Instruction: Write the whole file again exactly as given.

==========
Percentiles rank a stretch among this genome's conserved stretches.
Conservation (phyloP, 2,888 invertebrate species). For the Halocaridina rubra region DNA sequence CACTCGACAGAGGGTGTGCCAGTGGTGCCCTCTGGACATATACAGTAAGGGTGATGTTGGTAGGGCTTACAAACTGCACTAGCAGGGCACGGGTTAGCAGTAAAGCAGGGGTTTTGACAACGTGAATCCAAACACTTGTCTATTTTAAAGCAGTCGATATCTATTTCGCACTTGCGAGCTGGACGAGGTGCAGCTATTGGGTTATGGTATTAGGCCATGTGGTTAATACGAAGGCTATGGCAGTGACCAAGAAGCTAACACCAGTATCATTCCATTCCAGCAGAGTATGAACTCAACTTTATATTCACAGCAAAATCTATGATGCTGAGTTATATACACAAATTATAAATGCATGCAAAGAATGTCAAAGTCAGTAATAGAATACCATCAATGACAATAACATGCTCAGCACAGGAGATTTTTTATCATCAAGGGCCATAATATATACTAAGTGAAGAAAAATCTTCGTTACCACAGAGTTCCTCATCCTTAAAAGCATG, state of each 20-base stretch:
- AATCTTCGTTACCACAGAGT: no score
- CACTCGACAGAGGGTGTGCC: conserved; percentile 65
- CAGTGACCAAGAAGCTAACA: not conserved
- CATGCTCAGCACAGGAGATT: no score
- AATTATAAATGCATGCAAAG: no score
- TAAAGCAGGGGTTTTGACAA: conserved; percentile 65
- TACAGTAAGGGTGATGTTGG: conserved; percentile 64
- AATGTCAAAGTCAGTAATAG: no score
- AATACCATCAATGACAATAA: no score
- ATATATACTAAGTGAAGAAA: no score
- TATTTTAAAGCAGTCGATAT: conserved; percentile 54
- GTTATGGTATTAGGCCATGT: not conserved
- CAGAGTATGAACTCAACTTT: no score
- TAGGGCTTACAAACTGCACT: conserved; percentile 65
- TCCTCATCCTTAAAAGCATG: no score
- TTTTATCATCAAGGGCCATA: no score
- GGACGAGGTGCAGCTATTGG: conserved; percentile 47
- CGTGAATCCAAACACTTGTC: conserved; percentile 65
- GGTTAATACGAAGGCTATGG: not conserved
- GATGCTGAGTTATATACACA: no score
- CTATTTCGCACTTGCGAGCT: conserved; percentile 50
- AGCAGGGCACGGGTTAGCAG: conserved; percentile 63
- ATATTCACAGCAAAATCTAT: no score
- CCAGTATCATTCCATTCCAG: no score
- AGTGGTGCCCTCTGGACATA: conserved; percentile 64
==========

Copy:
Percentiles rank a stretch among this genome's conserved stretches.
Conservation (phyloP, 2,888 invertebrate species). For the Halocaridina rubra region DNA sequence CACTCGACAGAGGGTGTGCCAGTGGTGCCCTCTGGACATATACAGTAAGGGTGATGTTGGTAGGGCTTACAAACTGCACTAGCAGGGCACGGGTTAGCAGTAAAGCAGGGGTTTTGACAACGTGAATCCAAACACTTGTCTATTTTAAAGCAGTCGATATCTATTTCGCACTTGCGAGCTGGACGAGGTGCAGCTATTGGGTTATGGTATTAGGCCATGTGGTTAATACGAAGGCTATGGCAGTGACCAAGAAGCTAACACCAGTATCATTCCATTCCAGCAGAGTATGAACTCAACTTTATATTCACAGCAAAATCTATGATGCTGAGTTATATACACAAATTATAAATGCATGCAAAGAATGTCAAAGTCAGTAATAGAATACCATCAATGACAATAACATGCTCAGCACAGGAGATTTTTTATCATCAAGGGCCATAATATATACTAAGTGAAGAAAAATCTTCGTTACCACAGAGTTCCTCATCCTTAAAAGCATG, state of each 20-base stretch:
- AATCTTCGTTACCACAGAGT: no score
- CACTCGACAGAGGGTGTGCC: conserved; percentile 65
- CAGTGACCAAGAAGCTAACA: not conserved
- CATGCTCAGCACAGGAGATT: no score
- AATTATAAATGCATGCAAAG: no score
- TAAAGCAGGGGTTTTGACAA: conserved; percentile 65
- TACAGTAAGGGTGATGTTGG: conserved; percentile 64
- AATGTCAAAGTCAGTAATAG: no score
- AATACCATCAATGACAATAA: no score
- ATATATACTAAGTGAAGAAA: no score
- TATTTTAAAGCAGTCGATAT: conserved; percentile 54
- GTTATGGTATTAGGCCATGT: not conserved
- CAGAGTATGAACTCAACTTT: no score
- TAGGGCTTACAAACTGCACT: conserved; percentile 65
- TCCTCATCCTTAAAAGCATG: no score
- TTTTATCATCAAGGGCCATA: no score
- GGACGAGGTGCAGCTATTGG: conserved; percentile 47
- CGTGAATCCAAACACTTGTC: conserved; percentile 65
- GGTTAATACGAAGGCTATGG: not conserved
- GATGCTGAGTTATATACACA: no score
- CTATTTCGCACTTGCGAGCT: conserved; percentile 50
- AGCAGGGCACGGGTTAGCAG: conserved; percentile 63
- ATATTCACAGCAAAATCTAT: no score
- CCAGTATCATTCCATTCCAG: no score
- AGTGGTGCCCTCTGGACATA: conserved; percentile 64